“Last Tango in Halifax” recap (2.1): Are we cool, Vincent?

Gillian takes this moment of what seems to be solid friendship to take a deep breath and steer the conversation in a much different direction, gathering herself up to admit something to Caroline. After a rambly preamble, Caroline sticks her fork in her cake and says gaily, “So you’ve slept with John.” Gillian blanches, talks about how they were both pissed, and she doesn’t regret it because she makes it a point in her life to not regret anything, but it meant nothing, and—Caroline looks up, still holding her fork. “Oh, so you really have slept with John?” While Gillian continues to explain herself, Caroline laughs and smiles in a kind of amused shock, which is reassuring to Gillian, although she keeps asking if Caroline hates her. At one point Gillian says, “You’re thinking, brain dead, low life trailer trash, aren’t you?” Caroline responds with a smirk, “Yeah. But that’s ‘cause I’m a snotty bitch.” PERFECT ALL THE AWARDS.


Things appear to descend into an awkward zone from there, as Gillian nervously references Pulp Fiction. “Are we cool, Vincent?” Caroline, obviously, doesn’t get it, and Gillian explains, “I’m Samuel L. Jackson. You’re John Travolta.” Caroline continues to scrape around her plate, looking at Gillian less and less now, and all she can think to say is “Blimey.”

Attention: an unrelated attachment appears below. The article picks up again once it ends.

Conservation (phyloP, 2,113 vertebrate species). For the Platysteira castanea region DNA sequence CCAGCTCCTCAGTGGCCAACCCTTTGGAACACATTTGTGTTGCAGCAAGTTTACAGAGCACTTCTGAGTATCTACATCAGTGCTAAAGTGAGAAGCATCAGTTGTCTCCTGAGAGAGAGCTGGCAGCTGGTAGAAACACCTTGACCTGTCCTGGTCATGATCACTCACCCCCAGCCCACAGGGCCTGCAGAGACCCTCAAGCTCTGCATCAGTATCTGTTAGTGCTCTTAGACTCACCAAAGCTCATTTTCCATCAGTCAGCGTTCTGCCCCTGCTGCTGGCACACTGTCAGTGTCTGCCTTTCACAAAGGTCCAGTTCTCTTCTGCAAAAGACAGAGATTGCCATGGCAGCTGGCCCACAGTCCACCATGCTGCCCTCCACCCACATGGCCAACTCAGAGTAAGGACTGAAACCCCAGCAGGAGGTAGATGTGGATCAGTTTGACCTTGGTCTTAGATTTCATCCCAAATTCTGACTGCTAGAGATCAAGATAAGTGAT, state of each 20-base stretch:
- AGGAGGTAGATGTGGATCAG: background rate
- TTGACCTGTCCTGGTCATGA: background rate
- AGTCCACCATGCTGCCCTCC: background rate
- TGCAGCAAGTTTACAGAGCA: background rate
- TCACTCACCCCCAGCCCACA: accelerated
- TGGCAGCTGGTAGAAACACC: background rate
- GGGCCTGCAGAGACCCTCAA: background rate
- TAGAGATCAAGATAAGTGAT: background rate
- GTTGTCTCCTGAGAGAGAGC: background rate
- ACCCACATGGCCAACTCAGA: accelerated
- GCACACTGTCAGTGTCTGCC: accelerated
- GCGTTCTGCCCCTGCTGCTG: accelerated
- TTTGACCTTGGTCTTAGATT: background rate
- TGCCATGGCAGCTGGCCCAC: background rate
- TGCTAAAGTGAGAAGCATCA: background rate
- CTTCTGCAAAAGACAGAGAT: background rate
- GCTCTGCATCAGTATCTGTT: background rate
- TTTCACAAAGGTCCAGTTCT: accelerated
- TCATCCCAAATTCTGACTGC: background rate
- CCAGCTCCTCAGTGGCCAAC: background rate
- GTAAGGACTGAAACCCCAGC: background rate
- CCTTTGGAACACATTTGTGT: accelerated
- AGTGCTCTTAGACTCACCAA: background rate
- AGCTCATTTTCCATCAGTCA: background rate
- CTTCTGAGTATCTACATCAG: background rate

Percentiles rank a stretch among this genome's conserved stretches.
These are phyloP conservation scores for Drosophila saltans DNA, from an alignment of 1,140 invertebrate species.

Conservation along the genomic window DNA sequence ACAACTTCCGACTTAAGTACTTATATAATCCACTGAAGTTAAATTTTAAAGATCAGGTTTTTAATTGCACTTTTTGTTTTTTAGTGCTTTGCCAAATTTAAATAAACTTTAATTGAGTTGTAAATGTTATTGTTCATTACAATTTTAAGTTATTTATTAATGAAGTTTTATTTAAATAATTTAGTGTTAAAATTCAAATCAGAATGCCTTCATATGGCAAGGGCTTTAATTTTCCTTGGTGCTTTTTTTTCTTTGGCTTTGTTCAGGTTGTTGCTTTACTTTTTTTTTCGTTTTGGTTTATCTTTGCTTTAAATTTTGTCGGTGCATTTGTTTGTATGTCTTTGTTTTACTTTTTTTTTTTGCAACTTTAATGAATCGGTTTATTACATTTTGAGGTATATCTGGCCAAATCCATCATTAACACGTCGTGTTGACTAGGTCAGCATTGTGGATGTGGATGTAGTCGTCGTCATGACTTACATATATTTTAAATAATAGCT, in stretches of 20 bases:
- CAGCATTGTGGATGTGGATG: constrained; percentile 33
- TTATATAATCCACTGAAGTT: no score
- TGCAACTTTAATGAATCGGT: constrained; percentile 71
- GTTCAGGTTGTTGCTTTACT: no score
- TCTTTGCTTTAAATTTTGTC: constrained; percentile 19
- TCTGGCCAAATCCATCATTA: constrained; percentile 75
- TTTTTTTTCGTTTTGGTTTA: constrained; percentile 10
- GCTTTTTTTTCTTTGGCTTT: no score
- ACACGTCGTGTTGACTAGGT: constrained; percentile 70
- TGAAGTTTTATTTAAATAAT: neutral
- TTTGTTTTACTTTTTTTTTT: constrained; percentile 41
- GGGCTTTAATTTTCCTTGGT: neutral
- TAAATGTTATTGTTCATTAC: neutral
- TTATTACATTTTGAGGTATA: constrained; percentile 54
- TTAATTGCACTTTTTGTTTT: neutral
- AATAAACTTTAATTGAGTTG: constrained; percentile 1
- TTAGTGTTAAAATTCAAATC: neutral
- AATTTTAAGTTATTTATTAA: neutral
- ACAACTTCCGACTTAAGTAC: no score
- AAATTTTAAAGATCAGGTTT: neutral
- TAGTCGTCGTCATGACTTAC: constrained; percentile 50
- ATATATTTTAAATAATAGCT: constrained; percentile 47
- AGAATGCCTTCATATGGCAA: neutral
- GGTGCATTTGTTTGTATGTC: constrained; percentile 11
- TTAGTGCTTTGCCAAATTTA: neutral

2lasttango1screencap11You have to forgive me, Aidan.

As the two women accompany Celia back to Gillian’s farm, the awkwardness thickens, and Caroline quickly decides to head back to her own place even though she’d previously planned to stay the night. When Celia walks her out to her car, Caroline shares the news she’s just heard, probably because she feels like she needs to tell somebody, and while she seems befuddled about Gillian’s casual sexual behavior, she’s clearly much more disturbed about John’s.

But when Celia walks back into the farmhouse, her ugly, judgmental head rears itself again as she regards Gillian somewhat coldly, at least in comparison to how they had been acting merely minutes and hours before. They had been brought closer by Alan’s near death experience, the man that means more to both of them than anything else in the world, and you can see Gillian now understanding that the woman who was actually beginning to feel mother-like is suddenly slipping away from her. She anxiously offers her tea, which Celia takes before quickly retreating from the room. Gillian’s shoulders slump and she closes her eyes, as if she’s resigned to the mess she’s made at the same time that she wants to wish it away.



The next day, Alan is finally released from the hospital, and he and Celia promptly go to visit a rock at the top of the world, where they sit and look out at the cars passing below them, the vast green hills. After Alan gives a little speech about how he’s really going to live now that he’s got another chance to, they start talking about old friends they used to have, who they used to come to this same rock with, the things they’d done in the past, how some of those friends have passed away. And while the conversation between Caroline and Gillian in the hospital cafe was award worthy, there is something about this entire scene that is perfect, that wraps itself all the way around my heart.



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